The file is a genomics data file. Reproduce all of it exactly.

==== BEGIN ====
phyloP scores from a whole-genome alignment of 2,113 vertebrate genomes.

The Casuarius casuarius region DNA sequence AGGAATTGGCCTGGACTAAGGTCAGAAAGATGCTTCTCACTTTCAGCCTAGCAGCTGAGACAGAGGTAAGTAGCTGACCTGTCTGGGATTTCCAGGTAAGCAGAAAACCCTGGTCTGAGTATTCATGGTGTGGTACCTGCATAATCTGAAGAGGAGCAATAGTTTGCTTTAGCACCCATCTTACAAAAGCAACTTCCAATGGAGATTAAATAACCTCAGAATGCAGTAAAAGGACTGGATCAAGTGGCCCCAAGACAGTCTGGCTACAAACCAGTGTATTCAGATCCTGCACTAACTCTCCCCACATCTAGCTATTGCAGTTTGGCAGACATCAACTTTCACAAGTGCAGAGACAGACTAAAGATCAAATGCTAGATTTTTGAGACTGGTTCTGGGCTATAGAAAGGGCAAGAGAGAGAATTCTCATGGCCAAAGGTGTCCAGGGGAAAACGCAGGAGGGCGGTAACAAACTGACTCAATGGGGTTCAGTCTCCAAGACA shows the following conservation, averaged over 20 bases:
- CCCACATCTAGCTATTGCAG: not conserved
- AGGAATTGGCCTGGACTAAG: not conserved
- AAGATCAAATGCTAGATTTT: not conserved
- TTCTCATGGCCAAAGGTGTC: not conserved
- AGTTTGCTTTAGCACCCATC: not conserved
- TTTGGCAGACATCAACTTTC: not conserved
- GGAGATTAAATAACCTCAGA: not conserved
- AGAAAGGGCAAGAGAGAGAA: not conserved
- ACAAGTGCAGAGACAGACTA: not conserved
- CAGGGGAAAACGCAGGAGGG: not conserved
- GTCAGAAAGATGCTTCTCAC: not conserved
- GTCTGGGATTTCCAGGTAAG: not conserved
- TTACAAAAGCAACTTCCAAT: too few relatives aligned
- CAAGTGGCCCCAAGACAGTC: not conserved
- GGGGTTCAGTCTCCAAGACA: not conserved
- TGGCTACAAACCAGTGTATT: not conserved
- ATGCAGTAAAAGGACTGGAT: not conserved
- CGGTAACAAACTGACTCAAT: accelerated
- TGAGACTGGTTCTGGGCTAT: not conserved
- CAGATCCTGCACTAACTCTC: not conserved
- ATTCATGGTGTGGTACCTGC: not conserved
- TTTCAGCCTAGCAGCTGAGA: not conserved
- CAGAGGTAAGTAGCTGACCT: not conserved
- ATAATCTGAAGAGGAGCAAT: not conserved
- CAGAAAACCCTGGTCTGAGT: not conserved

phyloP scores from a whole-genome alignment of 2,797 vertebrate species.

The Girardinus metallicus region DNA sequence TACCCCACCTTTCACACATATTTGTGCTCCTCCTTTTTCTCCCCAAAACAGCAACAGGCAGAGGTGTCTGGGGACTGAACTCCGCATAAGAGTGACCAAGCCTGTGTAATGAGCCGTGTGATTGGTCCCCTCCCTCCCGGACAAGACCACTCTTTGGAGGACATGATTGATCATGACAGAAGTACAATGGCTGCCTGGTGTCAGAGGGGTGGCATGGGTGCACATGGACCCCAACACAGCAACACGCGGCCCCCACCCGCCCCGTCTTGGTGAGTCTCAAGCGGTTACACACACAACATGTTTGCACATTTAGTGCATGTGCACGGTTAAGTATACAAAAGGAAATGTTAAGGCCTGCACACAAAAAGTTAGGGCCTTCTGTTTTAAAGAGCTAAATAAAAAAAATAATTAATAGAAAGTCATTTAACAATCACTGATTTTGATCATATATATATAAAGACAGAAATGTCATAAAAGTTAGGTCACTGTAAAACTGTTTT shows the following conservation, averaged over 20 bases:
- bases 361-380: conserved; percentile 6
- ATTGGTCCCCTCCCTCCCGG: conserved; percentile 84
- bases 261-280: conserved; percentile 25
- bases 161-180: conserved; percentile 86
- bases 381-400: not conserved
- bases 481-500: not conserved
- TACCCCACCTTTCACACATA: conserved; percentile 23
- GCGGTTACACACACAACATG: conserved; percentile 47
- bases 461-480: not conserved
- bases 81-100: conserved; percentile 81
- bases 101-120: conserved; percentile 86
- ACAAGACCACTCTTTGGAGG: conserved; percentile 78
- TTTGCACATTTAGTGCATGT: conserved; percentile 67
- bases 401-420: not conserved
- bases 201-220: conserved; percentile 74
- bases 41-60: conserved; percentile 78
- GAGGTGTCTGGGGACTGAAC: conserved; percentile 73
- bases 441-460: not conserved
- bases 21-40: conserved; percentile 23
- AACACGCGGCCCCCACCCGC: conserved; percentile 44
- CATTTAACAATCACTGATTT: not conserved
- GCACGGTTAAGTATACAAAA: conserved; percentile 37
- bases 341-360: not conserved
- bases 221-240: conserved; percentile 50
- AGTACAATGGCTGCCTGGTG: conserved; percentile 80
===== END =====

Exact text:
phyloP scores from a whole-genome alignment of 2,113 vertebrate genomes.

The Casuarius casuarius region DNA sequence AGGAATTGGCCTGGACTAAGGTCAGAAAGATGCTTCTCACTTTCAGCCTAGCAGCTGAGACAGAGGTAAGTAGCTGACCTGTCTGGGATTTCCAGGTAAGCAGAAAACCCTGGTCTGAGTATTCATGGTGTGGTACCTGCATAATCTGAAGAGGAGCAATAGTTTGCTTTAGCACCCATCTTACAAAAGCAACTTCCAATGGAGATTAAATAACCTCAGAATGCAGTAAAAGGACTGGATCAAGTGGCCCCAAGACAGTCTGGCTACAAACCAGTGTATTCAGATCCTGCACTAACTCTCCCCACATCTAGCTATTGCAGTTTGGCAGACATCAACTTTCACAAGTGCAGAGACAGACTAAAGATCAAATGCTAGATTTTTGAGACTGGTTCTGGGCTATAGAAAGGGCAAGAGAGAGAATTCTCATGGCCAAAGGTGTCCAGGGGAAAACGCAGGAGGGCGGTAACAAACTGACTCAATGGGGTTCAGTCTCCAAGACA shows the following conservation, averaged over 20 bases:
- CCCACATCTAGCTATTGCAG: not conserved
- AGGAATTGGCCTGGACTAAG: not conserved
- AAGATCAAATGCTAGATTTT: not conserved
- TTCTCATGGCCAAAGGTGTC: not conserved
- AGTTTGCTTTAGCACCCATC: not conserved
- TTTGGCAGACATCAACTTTC: not conserved
- GGAGATTAAATAACCTCAGA: not conserved
- AGAAAGGGCAAGAGAGAGAA: not conserved
- ACAAGTGCAGAGACAGACTA: not conserved
- CAGGGGAAAACGCAGGAGGG: not conserved
- GTCAGAAAGATGCTTCTCAC: not conserved
- GTCTGGGATTTCCAGGTAAG: not conserved
- TTACAAAAGCAACTTCCAAT: too few relatives aligned
- CAAGTGGCCCCAAGACAGTC: not conserved
- GGGGTTCAGTCTCCAAGACA: not conserved
- TGGCTACAAACCAGTGTATT: not conserved
- ATGCAGTAAAAGGACTGGAT: not conserved
- CGGTAACAAACTGACTCAAT: accelerated
- TGAGACTGGTTCTGGGCTAT: not conserved
- CAGATCCTGCACTAACTCTC: not conserved
- ATTCATGGTGTGGTACCTGC: not conserved
- TTTCAGCCTAGCAGCTGAGA: not conserved
- CAGAGGTAAGTAGCTGACCT: not conserved
- ATAATCTGAAGAGGAGCAAT: not conserved
- CAGAAAACCCTGGTCTGAGT: not conserved

phyloP scores from a whole-genome alignment of 2,797 vertebrate species.

The Girardinus metallicus region DNA sequence TACCCCACCTTTCACACATATTTGTGCTCCTCCTTTTTCTCCCCAAAACAGCAACAGGCAGAGGTGTCTGGGGACTGAACTCCGCATAAGAGTGACCAAGCCTGTGTAATGAGCCGTGTGATTGGTCCCCTCCCTCCCGGACAAGACCACTCTTTGGAGGACATGATTGATCATGACAGAAGTACAATGGCTGCCTGGTGTCAGAGGGGTGGCATGGGTGCACATGGACCCCAACACAGCAACACGCGGCCCCCACCCGCCCCGTCTTGGTGAGTCTCAAGCGGTTACACACACAACATGTTTGCACATTTAGTGCATGTGCACGGTTAAGTATACAAAAGGAAATGTTAAGGCCTGCACACAAAAAGTTAGGGCCTTCTGTTTTAAAGAGCTAAATAAAAAAAATAATTAATAGAAAGTCATTTAACAATCACTGATTTTGATCATATATATATAAAGACAGAAATGTCATAAAAGTTAGGTCACTGTAAAACTGTTTT shows the following conservation, averaged over 20 bases:
- bases 361-380: conserved; percentile 6
- ATTGGTCCCCTCCCTCCCGG: conserved; percentile 84
- bases 261-280: conserved; percentile 25
- bases 161-180: conserved; percentile 86
- bases 381-400: not conserved
- bases 481-500: not conserved
- TACCCCACCTTTCACACATA: conserved; percentile 23
- GCGGTTACACACACAACATG: conserved; percentile 47
- bases 461-480: not conserved
- bases 81-100: conserved; percentile 81
- bases 101-120: conserved; percentile 86
- ACAAGACCACTCTTTGGAGG: conserved; percentile 78
- TTTGCACATTTAGTGCATGT: conserved; percentile 67
- bases 401-420: not conserved
- bases 201-220: conserved; percentile 74
- bases 41-60: conserved; percentile 78
- GAGGTGTCTGGGGACTGAAC: conserved; percentile 73
- bases 441-460: not conserved
- bases 21-40: conserved; percentile 23
- AACACGCGGCCCCCACCCGC: conserved; percentile 44
- CATTTAACAATCACTGATTT: not conserved
- GCACGGTTAAGTATACAAAA: conserved; percentile 37
- bases 341-360: not conserved
- bases 221-240: conserved; percentile 50
- AGTACAATGGCTGCCTGGTG: conserved; percentile 80